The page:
On the left side a curtain is drawn, revealing a “stage” of activity. Letters as memos or people flutter and float about, waiting for direction or going about their business. Lines and a string tensioned by two bottles cut across the space. A heap of detritus rests near the baseboards, surmounted by a small telephone pole whose wires connect to the strings. A window opens into a landscape, or is it a painting hung on the wall? A hat suspends next to it. Round splotches of watercolor dot the scene with muted color. Text rectangles of unknown origin poke out here and there. The story goes on and on.
And thus every nook and turn is a discovery in David Scher’s new drawings at Pierogi. The charm of these works lies in their ability to lead the viewer on an animated journey, where, as they say, the destination matters little. Many are populated by innumerable letters of varying typefaces and scales. These are incipient languages or discourses waiting to happen, or sounds that cast their own notes as they gather in circular or rectangular formation. They inhabit spaces containing more recognizable objects, from books to lifts, to people profiles. Scher’s yellowed paper gives them the look of antiquity, not unlike old cartographic posters.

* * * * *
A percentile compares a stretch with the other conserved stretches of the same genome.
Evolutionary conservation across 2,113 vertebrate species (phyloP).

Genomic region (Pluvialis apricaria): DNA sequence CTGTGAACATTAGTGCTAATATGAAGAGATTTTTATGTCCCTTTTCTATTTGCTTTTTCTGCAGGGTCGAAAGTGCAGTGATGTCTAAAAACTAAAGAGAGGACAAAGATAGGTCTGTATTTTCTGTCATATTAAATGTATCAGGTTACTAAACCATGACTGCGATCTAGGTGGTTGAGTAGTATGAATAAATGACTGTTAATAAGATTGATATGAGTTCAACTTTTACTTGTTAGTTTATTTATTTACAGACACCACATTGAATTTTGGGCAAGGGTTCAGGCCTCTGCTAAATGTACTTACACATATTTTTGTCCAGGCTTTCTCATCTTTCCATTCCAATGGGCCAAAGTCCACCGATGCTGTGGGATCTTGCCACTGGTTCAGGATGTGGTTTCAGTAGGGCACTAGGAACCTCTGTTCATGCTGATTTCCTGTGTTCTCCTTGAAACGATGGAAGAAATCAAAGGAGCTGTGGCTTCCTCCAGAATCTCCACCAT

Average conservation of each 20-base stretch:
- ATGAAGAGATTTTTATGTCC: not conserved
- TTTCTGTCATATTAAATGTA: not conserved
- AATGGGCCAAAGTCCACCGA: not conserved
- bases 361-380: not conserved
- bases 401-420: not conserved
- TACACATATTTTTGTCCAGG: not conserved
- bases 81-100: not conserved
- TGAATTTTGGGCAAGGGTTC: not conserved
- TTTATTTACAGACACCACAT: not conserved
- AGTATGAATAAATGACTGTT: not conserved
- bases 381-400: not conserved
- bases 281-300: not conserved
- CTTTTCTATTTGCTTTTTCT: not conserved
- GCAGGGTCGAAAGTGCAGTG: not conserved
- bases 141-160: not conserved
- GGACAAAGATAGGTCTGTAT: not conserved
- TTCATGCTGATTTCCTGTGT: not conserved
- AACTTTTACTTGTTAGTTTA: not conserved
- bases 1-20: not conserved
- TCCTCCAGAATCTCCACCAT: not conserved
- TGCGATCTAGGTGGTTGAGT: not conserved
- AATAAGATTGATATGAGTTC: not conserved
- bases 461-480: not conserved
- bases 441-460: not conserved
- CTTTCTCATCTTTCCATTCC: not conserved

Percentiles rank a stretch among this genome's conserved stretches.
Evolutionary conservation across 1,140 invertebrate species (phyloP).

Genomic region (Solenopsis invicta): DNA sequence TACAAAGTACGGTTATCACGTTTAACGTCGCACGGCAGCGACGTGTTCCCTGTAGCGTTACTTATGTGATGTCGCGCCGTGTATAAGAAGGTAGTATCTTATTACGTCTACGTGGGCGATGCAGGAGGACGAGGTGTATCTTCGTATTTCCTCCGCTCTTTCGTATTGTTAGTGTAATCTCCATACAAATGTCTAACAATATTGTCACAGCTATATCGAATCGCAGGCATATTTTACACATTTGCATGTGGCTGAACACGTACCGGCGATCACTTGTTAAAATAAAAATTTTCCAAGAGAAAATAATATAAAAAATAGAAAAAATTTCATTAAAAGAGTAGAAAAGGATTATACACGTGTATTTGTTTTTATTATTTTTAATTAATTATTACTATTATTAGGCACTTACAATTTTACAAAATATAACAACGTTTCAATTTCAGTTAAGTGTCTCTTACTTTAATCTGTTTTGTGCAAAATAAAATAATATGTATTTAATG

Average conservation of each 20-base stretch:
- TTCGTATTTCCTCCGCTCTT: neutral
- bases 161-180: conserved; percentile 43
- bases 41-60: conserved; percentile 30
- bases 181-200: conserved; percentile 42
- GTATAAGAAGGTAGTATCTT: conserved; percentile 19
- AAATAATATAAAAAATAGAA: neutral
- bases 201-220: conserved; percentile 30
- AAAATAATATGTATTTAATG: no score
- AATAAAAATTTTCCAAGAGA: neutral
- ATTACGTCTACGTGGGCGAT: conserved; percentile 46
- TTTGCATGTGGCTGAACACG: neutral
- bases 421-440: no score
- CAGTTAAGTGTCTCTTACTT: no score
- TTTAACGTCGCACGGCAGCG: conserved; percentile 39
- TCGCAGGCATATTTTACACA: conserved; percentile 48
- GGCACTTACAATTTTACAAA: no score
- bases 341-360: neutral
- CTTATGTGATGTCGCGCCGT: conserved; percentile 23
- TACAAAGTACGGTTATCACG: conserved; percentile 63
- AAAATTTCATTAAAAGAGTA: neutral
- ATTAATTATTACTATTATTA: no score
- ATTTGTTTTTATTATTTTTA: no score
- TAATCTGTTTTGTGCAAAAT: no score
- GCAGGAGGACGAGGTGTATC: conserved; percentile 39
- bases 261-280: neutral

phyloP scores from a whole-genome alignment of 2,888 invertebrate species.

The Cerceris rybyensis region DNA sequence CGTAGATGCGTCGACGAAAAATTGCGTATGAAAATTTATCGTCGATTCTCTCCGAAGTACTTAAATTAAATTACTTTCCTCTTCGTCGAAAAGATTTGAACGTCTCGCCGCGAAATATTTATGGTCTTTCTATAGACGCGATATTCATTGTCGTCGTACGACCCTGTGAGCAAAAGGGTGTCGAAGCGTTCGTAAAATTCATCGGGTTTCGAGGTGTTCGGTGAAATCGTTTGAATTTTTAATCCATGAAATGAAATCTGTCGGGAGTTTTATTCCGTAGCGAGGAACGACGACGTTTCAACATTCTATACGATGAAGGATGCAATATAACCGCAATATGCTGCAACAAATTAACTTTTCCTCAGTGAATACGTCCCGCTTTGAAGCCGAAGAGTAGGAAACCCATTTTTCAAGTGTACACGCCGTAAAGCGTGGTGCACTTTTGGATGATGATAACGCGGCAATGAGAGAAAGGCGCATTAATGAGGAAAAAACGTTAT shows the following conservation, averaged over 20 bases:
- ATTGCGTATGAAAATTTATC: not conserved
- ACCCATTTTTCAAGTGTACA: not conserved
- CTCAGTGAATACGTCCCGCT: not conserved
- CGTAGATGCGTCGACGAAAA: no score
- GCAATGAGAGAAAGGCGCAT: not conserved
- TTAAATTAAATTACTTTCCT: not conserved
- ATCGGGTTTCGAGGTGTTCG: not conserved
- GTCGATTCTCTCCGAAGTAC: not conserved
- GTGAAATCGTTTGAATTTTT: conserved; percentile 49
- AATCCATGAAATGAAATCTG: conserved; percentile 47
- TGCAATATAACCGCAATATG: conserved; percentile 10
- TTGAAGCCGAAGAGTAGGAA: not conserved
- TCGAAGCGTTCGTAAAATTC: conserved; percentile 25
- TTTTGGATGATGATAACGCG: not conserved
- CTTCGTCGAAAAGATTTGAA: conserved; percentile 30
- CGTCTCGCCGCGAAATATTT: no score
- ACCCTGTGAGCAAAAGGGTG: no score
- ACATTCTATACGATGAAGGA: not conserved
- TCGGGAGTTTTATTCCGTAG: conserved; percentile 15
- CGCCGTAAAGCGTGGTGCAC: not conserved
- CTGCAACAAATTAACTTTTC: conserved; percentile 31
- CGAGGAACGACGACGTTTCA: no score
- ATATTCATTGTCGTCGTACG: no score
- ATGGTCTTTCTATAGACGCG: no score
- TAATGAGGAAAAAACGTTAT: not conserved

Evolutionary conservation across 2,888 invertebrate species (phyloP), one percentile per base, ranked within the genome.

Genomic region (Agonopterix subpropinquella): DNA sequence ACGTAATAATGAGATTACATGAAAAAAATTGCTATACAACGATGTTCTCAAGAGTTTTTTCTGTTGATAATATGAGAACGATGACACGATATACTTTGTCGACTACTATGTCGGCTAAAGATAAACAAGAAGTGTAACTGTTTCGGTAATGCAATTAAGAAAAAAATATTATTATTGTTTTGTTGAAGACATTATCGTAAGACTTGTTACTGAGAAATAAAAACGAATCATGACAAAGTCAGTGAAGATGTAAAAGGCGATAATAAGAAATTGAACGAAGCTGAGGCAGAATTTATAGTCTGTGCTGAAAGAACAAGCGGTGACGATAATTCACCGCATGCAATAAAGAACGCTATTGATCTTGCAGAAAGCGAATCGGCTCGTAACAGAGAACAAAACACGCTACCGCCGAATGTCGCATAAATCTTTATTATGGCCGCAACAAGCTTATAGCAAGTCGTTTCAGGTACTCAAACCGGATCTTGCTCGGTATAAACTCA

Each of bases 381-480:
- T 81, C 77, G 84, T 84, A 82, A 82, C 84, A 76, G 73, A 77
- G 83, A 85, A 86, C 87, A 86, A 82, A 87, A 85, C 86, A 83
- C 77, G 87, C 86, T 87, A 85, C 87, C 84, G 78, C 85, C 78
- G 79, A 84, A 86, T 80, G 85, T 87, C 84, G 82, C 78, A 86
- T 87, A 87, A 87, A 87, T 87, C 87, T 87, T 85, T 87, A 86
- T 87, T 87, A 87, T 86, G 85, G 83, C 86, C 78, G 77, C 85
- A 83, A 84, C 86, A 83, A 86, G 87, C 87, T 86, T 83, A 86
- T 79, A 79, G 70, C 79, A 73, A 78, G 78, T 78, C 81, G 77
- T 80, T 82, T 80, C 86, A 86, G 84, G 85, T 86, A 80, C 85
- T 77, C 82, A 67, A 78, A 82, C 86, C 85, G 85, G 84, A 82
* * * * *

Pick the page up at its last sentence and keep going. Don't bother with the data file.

Without deliberate reference to Occupy Wall Street, the artist’s Surrealist circus of “characters” (literally and not) equally claim territory and resonate with their messages. Some are more articulated in their beliefs while others ramble on and are there just check out the free soup line. Regardless of the narrative, and like all great stories handed down, it all somehow feels substantial. They are small or tall tales that occupy a brief yet significant moment in time.
Images: Detail Bagnolo Series W10, 2011, Ink, pencil and collage on paper, 22 x 30 inches; Bagnolo Series W6, 2011, Ink and pencil on paper, 22 1/4 x 30 inches. Courtesy Pierogi Brooklyn.